Silver

General:

Name:Silver Symbol:Ag
Type:Transition Metal Atomic weight:107.868
Density @ 293 K:10.5 g/cm3 Atomic volume:10.3 cm3/mol
Discovered:

Silver has been known since ancient times. Evidence suggests that silver was being separated from lead as early as 3000 B.C. The name silver is derived from the Anglo-Saxon 'seolfor' meaning silver. Its chemical symbol, Ag, is an abbreviation of the Latin word for silver, 'argentum'.

States

State (s, l, g):solid
Melting point:1235.1 K (961.95 °C) Boiling point:2428 K (2155 °C)

Energies

Specific heat capacity:0.235 J g-1K-1 Heat of atomization:284 kJ mol-1
Heat of fusion:11.30 kJ mol-1 Heat of vaporization :250.580 kJ mol-1
1st ionization energy:731 kJ mol-1 2nd ionization energy:2073.5 kJ mol-1
3rd ionization energy:3360.6 kJ mol-1 Electron affinity:125.6 kJ mol-1

Oxidation & Electrons

Shells: 2,8,18,18,1 Electron configuration:[Kr] 4d10 5s1
Minimum oxidation number:0 Maximum oxidation number:3
Min. common oxidation no.:0 Max. common oxidation no.:1
Electronegativity (Pauling Scale): 1.93 Polarizability volume:7.9 Å3

Appearance & Characteristics

Structure:fcc: face-centered cubic Color:silver
Hardness:2.5 mohs
Harmful effects:

Silver is considered to be non-toxic. However, most silver salts are poisonous and some may be carcinogenic.

Characteristics:

Silver is a soft, ductile, malleable, lustrous metal. It has the highest electrical and thermal conductivity of all metals.

Silver is stable in oxygen and water, but tarnishes when exposed to sulfur compounds in air or water to form a black sulfide layer.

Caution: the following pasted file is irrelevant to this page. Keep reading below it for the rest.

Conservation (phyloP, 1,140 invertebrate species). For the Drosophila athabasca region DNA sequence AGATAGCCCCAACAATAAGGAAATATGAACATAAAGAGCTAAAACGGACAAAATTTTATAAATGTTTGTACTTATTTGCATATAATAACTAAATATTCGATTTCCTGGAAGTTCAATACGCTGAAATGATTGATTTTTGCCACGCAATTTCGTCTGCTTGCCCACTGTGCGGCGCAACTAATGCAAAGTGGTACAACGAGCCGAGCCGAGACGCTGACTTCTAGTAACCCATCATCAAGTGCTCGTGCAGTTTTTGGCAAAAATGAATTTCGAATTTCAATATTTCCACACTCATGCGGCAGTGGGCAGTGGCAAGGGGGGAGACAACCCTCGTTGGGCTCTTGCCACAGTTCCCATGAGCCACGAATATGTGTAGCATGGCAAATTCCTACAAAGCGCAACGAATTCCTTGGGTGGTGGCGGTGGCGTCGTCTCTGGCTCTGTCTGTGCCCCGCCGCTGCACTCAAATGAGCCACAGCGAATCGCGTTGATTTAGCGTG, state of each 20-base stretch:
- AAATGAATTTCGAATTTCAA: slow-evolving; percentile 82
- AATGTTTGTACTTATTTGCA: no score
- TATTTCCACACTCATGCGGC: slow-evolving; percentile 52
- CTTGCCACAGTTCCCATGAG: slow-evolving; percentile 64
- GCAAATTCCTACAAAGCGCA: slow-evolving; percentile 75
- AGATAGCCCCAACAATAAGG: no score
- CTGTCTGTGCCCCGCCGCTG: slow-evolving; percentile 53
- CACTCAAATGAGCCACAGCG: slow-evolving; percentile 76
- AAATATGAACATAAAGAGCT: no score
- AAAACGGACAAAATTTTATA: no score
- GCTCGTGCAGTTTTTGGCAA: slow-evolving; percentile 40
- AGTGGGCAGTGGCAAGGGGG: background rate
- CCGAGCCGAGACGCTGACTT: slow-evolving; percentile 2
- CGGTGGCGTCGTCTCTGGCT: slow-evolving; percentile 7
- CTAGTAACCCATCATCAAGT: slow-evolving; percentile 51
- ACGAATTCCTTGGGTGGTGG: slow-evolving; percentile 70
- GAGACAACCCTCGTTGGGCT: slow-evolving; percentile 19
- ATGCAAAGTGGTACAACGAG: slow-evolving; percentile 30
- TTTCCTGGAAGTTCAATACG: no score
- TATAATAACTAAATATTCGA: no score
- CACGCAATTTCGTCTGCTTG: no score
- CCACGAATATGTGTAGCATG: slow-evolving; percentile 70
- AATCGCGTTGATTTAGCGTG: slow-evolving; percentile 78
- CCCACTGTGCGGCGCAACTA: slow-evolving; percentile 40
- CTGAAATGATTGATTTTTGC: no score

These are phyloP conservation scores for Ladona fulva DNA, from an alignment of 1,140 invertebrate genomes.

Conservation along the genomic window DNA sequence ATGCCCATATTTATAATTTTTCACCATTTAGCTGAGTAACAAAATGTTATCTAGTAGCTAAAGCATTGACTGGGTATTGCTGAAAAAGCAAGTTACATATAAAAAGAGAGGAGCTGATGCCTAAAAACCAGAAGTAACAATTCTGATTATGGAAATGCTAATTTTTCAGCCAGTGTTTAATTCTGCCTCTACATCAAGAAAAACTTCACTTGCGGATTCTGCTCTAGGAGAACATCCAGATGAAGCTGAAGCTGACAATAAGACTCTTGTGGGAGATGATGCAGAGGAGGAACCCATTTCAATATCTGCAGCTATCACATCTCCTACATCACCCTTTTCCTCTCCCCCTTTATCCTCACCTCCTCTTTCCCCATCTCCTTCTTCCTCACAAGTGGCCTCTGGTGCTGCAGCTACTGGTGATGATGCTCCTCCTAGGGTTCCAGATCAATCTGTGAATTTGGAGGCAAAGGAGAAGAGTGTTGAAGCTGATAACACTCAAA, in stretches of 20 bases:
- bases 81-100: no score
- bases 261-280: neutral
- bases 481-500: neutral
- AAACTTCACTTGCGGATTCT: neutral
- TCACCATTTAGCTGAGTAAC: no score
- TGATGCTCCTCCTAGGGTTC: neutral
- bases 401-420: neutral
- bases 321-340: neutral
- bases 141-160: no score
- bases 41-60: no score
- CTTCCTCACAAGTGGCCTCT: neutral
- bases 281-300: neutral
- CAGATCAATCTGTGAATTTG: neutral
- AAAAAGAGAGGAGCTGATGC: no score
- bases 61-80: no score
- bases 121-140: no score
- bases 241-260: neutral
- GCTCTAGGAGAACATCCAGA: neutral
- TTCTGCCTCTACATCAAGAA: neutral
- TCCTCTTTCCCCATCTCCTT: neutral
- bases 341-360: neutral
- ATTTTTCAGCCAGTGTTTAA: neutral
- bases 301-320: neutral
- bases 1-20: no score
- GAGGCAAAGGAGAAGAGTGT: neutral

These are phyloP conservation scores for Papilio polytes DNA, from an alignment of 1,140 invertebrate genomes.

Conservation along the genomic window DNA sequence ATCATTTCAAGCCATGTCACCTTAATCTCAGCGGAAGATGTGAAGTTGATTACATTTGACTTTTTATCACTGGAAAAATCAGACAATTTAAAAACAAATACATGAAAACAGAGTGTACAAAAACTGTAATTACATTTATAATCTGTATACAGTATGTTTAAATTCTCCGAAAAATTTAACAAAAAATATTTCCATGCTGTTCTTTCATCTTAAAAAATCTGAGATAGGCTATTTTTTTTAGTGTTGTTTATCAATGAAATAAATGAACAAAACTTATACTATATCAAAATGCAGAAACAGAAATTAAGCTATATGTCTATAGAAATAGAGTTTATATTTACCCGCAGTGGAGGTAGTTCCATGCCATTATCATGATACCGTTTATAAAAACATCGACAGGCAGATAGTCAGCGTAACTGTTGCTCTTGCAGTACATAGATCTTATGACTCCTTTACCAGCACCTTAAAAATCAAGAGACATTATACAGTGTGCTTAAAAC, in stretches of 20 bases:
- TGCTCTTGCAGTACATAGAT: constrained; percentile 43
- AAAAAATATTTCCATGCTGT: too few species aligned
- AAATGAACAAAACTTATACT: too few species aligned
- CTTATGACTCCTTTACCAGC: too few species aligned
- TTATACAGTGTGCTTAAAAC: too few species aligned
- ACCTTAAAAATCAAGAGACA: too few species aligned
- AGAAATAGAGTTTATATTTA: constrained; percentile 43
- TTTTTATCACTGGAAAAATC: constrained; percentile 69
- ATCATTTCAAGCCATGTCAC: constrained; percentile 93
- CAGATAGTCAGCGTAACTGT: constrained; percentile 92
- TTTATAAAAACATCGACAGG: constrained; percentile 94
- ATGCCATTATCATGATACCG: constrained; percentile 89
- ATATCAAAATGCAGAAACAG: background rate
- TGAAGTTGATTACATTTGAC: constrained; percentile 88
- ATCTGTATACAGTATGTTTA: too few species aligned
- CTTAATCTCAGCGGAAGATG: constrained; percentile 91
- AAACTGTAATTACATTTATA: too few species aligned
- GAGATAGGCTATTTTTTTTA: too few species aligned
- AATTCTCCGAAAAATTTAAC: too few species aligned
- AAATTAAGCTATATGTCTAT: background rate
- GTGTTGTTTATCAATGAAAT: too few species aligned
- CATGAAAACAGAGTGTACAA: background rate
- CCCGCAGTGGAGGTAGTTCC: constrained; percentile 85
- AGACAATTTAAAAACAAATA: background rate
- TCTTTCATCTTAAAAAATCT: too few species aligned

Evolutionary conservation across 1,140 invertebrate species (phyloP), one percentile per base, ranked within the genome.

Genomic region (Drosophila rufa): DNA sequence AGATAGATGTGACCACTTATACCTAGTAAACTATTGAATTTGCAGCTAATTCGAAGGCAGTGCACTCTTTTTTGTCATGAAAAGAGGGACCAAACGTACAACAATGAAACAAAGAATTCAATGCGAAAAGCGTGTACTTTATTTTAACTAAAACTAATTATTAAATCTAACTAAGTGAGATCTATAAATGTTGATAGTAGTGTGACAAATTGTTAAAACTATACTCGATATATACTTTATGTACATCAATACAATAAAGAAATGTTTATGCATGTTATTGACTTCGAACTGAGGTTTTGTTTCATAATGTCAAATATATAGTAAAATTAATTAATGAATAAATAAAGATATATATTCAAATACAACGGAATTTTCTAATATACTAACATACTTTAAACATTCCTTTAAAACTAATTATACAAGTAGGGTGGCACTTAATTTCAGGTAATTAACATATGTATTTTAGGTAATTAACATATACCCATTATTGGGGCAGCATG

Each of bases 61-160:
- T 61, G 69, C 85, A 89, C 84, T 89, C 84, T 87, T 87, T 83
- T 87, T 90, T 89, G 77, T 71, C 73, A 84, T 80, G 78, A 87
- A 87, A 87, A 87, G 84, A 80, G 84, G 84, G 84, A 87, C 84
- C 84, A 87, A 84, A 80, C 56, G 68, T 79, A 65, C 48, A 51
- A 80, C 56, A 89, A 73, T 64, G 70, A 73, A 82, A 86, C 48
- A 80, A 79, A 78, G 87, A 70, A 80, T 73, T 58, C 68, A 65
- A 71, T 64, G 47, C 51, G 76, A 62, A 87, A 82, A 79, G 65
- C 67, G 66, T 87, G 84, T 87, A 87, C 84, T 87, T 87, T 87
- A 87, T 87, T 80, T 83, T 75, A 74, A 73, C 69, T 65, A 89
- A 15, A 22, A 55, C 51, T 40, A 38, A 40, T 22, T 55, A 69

Uses:

Sterling silver (an alloy of 92.5% silver and 7.5% copper) or Britannia silver (an alloy of 95.8% silver and 4.2% copper) are used for jewelry and silverware.

Silver is used as a food additive/coloring and is given the E number E174.

About 30% of silver produced is used in the photographic industry, mostly as silver nitrate.

Silver is used in solders, electrical contacts, and silver-cadmium and silver-zinc batteries. Silver paints are used in the manufacture of electronic printed circuits.

It is used in superior mirror production, as silver is the best known reflector of visible light, although it does tarnish over time.

Silver iodide is used in artificial rain making to seed clouds.

Silver compounds were used successfully to prevent infection in World War 1.

Reactions

Reaction with air:mild, ⇒ Ag2O Reaction with 6 M HCl:none
Reaction with 15 M HNO3:mild, ⇒ AgNO3 Reaction with 6 M NaOH:

Compounds

Oxide(s):Ag2O, AgO (silver peroxide:Ag2O.Ag2O3) Chloride(s):AgCl
Hydride(s):none

Radius

Atomic radius:160 pm Ionic radius (1+ ion):128 pm
Ionic radius (2+ ion):108 pm Ionic radius (3+ ion): 89 pm
Ionic radius (2- ion): pm Ionic radius (1- ion): pm

Conductivity

Thermal conductivity:429 W m-1 K-1 Electrical conductivity:63.0 x 106 S m-1

Abundance & Isotopes

Abundance earth's crust:75 parts per billion by weight, 20 parts per billion by moles
Abundance solar system: 1 part per billion by weight, 10 parts per trillion by moles
Cost, pure:$120 per 100g
Cost, bulk: $57.5 per 100g
Source:

Silver is found in elemental form and also in various ores such as argentite (silver sulfide, Ag2S) and horn silver (silver chloride, AgCl). Commercially, the main sources of silver are copper, copper-nickel, gold, lead, and lead-zinc ores. Silver is extracted from the anode waste sludges of electrolytic copper-refining.

Isotopes:

Silver has 35 isotopes whose half-lives are known, with mass numbers 94 to 128. Of these, two are stable, 107Ag and 109Ag.

Other

Other:

 

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